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Grandpa Joe Died without a WILL, now what? Part one

So what happens when a family member dies without a will? When someone does not have a will at the time of their passing it is called dying Intestate. When someone dies intestate, the probate court must decide how to distribute the estate. In Texas, the court has the Texas Probate Code to follow. Other states are not so lucky to have the rules spelled out. Texas is a community property state. So in Texas the estate property is generally broken down in the following manner:


Community Property is property acquired during the course of the marriage.

Separate Property is property acquired prior to the marriage, is derived from property acquired prior to the marriage, or property received through gift or inheritance/devisement.


And of course let's through in another set of definitions because this is complicated enough:

Real property is land and all improvements and fixtures there upon

Personal property is everything else.


And don't forget you have probate assets and non-probate assets. Life insurance is not a probate asset. It is a contract between two parties for the benefit of a 3rd party beneficiary. (say that 3 times fast).


Believe it or not I am explaining this is the simplest terms I can. So what does all this have to do with Grandpa Joe?

If Grandpa Joe only married one woman and was still married to her up until his passing, and never had kids outside his marriage and did not own anything of value prior to marrying this wonderful woman, then its easy. It all goes to her and their children and grandchildren will inherit through her.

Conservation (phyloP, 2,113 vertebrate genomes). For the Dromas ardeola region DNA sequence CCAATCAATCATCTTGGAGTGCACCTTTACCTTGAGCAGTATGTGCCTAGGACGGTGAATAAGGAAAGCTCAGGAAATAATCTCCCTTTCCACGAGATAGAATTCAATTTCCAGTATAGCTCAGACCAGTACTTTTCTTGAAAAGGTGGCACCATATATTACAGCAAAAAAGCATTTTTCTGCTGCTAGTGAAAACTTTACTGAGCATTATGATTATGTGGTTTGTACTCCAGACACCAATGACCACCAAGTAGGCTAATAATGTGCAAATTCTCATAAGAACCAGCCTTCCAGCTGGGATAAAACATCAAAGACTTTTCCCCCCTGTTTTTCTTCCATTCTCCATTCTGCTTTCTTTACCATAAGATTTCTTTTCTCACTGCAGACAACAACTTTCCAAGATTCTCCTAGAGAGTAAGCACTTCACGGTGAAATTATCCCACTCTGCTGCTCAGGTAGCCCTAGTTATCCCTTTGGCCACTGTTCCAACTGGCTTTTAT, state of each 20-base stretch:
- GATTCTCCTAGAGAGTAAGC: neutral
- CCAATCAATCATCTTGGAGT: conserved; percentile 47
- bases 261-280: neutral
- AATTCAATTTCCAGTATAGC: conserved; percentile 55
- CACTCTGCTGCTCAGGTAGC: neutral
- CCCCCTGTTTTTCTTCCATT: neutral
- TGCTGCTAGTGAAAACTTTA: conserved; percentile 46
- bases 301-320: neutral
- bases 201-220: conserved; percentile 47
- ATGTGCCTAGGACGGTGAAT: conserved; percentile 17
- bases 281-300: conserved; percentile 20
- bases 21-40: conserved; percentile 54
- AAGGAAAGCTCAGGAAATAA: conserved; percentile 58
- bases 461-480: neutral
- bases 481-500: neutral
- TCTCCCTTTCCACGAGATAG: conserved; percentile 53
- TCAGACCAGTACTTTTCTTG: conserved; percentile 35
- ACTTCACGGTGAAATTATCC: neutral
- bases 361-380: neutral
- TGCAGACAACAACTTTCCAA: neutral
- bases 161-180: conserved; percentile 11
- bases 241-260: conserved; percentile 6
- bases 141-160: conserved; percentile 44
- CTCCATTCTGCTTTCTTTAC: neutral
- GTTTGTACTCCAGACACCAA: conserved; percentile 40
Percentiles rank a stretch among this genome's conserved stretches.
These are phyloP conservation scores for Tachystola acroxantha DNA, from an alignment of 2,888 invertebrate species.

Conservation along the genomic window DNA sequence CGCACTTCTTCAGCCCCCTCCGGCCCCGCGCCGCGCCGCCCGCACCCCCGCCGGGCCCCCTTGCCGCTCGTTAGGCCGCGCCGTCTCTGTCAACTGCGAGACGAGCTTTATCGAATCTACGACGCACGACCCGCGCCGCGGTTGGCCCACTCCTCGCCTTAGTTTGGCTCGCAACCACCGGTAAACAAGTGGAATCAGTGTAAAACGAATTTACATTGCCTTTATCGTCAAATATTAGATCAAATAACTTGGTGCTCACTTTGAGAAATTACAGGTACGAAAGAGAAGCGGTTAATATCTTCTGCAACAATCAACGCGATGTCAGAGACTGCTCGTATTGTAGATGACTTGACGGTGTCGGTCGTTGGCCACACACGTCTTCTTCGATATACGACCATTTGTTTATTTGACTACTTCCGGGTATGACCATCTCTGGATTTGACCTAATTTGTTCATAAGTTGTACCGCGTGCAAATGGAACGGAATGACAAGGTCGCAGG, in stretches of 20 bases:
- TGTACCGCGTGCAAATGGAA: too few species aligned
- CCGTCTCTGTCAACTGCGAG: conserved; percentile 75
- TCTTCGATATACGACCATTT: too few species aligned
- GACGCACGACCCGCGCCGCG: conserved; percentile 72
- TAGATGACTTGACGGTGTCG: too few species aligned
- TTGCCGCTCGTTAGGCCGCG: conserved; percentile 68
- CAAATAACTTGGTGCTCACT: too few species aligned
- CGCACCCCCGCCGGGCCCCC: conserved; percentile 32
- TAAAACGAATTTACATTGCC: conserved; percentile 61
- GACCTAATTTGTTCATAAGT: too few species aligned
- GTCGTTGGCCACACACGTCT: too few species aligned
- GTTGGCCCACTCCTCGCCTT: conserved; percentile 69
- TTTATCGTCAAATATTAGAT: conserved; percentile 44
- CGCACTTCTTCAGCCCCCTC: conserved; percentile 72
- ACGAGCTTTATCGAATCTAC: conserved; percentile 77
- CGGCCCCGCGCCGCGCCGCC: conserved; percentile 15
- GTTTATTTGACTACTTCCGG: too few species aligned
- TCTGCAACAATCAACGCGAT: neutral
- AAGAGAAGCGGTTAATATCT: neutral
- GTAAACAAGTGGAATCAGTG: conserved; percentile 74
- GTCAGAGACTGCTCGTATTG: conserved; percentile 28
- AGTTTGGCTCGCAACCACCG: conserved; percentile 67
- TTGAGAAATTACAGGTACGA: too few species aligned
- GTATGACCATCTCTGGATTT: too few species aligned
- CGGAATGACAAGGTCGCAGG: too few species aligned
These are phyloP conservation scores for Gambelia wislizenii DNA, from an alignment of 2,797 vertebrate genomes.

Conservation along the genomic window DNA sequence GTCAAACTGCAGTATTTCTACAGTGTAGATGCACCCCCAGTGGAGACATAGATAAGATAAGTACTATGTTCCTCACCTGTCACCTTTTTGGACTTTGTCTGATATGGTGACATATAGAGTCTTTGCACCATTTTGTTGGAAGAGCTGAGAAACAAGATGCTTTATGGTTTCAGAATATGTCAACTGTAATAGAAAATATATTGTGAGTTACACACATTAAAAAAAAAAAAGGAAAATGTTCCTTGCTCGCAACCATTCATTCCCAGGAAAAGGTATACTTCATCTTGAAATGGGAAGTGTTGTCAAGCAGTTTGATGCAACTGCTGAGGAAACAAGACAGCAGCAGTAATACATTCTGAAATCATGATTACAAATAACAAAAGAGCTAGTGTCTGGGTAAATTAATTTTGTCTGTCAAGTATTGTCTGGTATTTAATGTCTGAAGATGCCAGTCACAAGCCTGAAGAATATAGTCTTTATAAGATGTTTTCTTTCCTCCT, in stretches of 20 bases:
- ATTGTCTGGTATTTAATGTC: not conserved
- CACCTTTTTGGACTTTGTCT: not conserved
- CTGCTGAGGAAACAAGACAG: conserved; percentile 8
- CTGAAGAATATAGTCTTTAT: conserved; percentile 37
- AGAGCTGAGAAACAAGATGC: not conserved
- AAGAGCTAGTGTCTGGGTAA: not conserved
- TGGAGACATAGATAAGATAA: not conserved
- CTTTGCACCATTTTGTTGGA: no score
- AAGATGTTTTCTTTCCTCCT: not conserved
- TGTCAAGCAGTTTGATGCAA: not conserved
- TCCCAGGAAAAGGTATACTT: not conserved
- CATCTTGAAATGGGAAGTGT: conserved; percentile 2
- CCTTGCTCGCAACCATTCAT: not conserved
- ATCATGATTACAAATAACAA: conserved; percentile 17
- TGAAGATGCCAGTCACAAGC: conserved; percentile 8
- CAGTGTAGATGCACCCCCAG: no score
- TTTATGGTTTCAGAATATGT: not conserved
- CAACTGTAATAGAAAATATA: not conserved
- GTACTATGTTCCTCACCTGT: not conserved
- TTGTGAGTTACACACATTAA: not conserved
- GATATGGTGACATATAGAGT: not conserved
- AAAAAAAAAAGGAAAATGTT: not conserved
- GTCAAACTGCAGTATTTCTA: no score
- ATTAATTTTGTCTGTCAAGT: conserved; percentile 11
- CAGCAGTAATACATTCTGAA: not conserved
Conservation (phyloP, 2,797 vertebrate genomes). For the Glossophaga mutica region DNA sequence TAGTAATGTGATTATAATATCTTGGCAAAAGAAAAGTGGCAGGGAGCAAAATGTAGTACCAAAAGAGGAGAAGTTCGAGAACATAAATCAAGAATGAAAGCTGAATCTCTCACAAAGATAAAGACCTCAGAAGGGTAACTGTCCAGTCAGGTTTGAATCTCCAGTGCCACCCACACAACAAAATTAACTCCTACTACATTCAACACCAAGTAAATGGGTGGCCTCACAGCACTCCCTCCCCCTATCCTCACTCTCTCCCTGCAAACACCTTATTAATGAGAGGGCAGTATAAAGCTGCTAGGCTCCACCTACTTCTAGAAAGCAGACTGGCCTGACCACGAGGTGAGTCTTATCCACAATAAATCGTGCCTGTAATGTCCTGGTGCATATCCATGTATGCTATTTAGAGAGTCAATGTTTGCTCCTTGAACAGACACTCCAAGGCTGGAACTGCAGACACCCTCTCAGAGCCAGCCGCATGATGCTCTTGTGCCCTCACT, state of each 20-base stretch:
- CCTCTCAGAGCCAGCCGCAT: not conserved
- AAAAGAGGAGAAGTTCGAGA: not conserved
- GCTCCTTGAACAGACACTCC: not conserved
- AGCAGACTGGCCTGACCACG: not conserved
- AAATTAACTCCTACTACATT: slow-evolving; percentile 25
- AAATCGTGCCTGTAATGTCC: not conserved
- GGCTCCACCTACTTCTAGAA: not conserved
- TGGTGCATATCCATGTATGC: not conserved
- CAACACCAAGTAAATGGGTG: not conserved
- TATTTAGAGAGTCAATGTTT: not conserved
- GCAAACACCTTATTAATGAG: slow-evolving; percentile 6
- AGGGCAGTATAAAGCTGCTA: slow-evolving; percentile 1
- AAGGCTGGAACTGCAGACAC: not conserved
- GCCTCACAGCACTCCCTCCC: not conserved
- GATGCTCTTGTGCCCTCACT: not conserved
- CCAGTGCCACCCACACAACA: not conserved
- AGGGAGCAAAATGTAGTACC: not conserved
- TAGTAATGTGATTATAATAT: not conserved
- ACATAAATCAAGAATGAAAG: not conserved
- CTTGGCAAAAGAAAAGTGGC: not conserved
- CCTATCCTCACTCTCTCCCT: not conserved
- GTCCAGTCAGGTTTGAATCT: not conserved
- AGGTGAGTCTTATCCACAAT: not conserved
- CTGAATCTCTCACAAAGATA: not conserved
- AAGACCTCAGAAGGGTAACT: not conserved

If Grandpa Joe had the family property given to him by his father's passing then that is separate property by devisement. Even if he got the property during the marriage. Grandma Georgina has a 1/3 interest life estate in the property. The children have 100% interest split equally among them.


HOWEVER, it is not always that clear cut. We live in a world of blended families. Divorce, adoptions, step children, half-siblings. It is not always pretty or cut and dry. I will tackle this issue in the next Blog. Promise.


If you want to have a say in how your estate will be divided up, even if you do not own much, WRITE A WILL. Go talk to an attorney. Come talk to me, I'd love that. If for no other reason, just to have someone clarify all the ins and outs of estate planning. Even if it is not me, talk to an attorney. Put your wishes on paper in the proper, legal manner. Your family will thank you for it, posthumously.

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